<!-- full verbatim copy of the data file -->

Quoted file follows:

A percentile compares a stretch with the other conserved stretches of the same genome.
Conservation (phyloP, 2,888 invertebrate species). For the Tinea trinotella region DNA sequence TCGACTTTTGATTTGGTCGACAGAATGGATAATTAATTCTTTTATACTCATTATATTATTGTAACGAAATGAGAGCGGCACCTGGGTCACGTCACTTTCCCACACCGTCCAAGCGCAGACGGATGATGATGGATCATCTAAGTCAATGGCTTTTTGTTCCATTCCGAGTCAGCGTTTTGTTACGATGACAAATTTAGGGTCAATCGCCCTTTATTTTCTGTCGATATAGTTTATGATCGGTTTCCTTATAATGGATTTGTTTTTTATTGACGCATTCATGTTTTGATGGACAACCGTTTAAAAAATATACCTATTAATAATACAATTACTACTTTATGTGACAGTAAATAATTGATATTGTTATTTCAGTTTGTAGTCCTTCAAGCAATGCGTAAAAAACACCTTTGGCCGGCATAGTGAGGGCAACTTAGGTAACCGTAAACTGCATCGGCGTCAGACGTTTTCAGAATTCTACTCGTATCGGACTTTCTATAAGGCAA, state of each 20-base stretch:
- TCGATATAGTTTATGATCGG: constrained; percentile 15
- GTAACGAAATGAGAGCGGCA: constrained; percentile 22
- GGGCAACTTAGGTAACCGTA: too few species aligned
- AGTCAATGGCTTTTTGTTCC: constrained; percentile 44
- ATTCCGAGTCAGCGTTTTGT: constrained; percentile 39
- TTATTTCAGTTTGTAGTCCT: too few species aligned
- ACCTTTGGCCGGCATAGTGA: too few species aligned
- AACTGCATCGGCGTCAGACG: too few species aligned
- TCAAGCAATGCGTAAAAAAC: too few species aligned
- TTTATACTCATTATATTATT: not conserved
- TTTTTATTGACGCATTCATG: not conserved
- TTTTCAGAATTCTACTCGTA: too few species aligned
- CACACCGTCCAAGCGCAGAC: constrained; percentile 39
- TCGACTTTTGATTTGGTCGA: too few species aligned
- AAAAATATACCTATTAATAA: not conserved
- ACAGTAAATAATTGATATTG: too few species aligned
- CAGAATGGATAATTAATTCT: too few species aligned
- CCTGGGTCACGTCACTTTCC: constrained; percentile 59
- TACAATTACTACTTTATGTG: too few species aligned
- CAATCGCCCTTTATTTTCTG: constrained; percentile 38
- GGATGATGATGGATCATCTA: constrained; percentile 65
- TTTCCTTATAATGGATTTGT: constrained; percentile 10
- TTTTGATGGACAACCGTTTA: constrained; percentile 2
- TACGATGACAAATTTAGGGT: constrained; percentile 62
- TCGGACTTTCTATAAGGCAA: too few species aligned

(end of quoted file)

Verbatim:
A percentile compares a stretch with the other conserved stretches of the same genome.
Conservation (phyloP, 2,888 invertebrate species). For the Tinea trinotella region DNA sequence TCGACTTTTGATTTGGTCGACAGAATGGATAATTAATTCTTTTATACTCATTATATTATTGTAACGAAATGAGAGCGGCACCTGGGTCACGTCACTTTCCCACACCGTCCAAGCGCAGACGGATGATGATGGATCATCTAAGTCAATGGCTTTTTGTTCCATTCCGAGTCAGCGTTTTGTTACGATGACAAATTTAGGGTCAATCGCCCTTTATTTTCTGTCGATATAGTTTATGATCGGTTTCCTTATAATGGATTTGTTTTTTATTGACGCATTCATGTTTTGATGGACAACCGTTTAAAAAATATACCTATTAATAATACAATTACTACTTTATGTGACAGTAAATAATTGATATTGTTATTTCAGTTTGTAGTCCTTCAAGCAATGCGTAAAAAACACCTTTGGCCGGCATAGTGAGGGCAACTTAGGTAACCGTAAACTGCATCGGCGTCAGACGTTTTCAGAATTCTACTCGTATCGGACTTTCTATAAGGCAA, state of each 20-base stretch:
- TCGATATAGTTTATGATCGG: constrained; percentile 15
- GTAACGAAATGAGAGCGGCA: constrained; percentile 22
- GGGCAACTTAGGTAACCGTA: too few species aligned
- AGTCAATGGCTTTTTGTTCC: constrained; percentile 44
- ATTCCGAGTCAGCGTTTTGT: constrained; percentile 39
- TTATTTCAGTTTGTAGTCCT: too few species aligned
- ACCTTTGGCCGGCATAGTGA: too few species aligned
- AACTGCATCGGCGTCAGACG: too few species aligned
- TCAAGCAATGCGTAAAAAAC: too few species aligned
- TTTATACTCATTATATTATT: not conserved
- TTTTTATTGACGCATTCATG: not conserved
- TTTTCAGAATTCTACTCGTA: too few species aligned
- CACACCGTCCAAGCGCAGAC: constrained; percentile 39
- TCGACTTTTGATTTGGTCGA: too few species aligned
- AAAAATATACCTATTAATAA: not conserved
- ACAGTAAATAATTGATATTG: too few species aligned
- CAGAATGGATAATTAATTCT: too few species aligned
- CCTGGGTCACGTCACTTTCC: constrained; percentile 59
- TACAATTACTACTTTATGTG: too few species aligned
- CAATCGCCCTTTATTTTCTG: constrained; percentile 38
- GGATGATGATGGATCATCTA: constrained; percentile 65
- TTTCCTTATAATGGATTTGT: constrained; percentile 10
- TTTTGATGGACAACCGTTTA: constrained; percentile 2
- TACGATGACAAATTTAGGGT: constrained; percentile 62
- TCGGACTTTCTATAAGGCAA: too few species aligned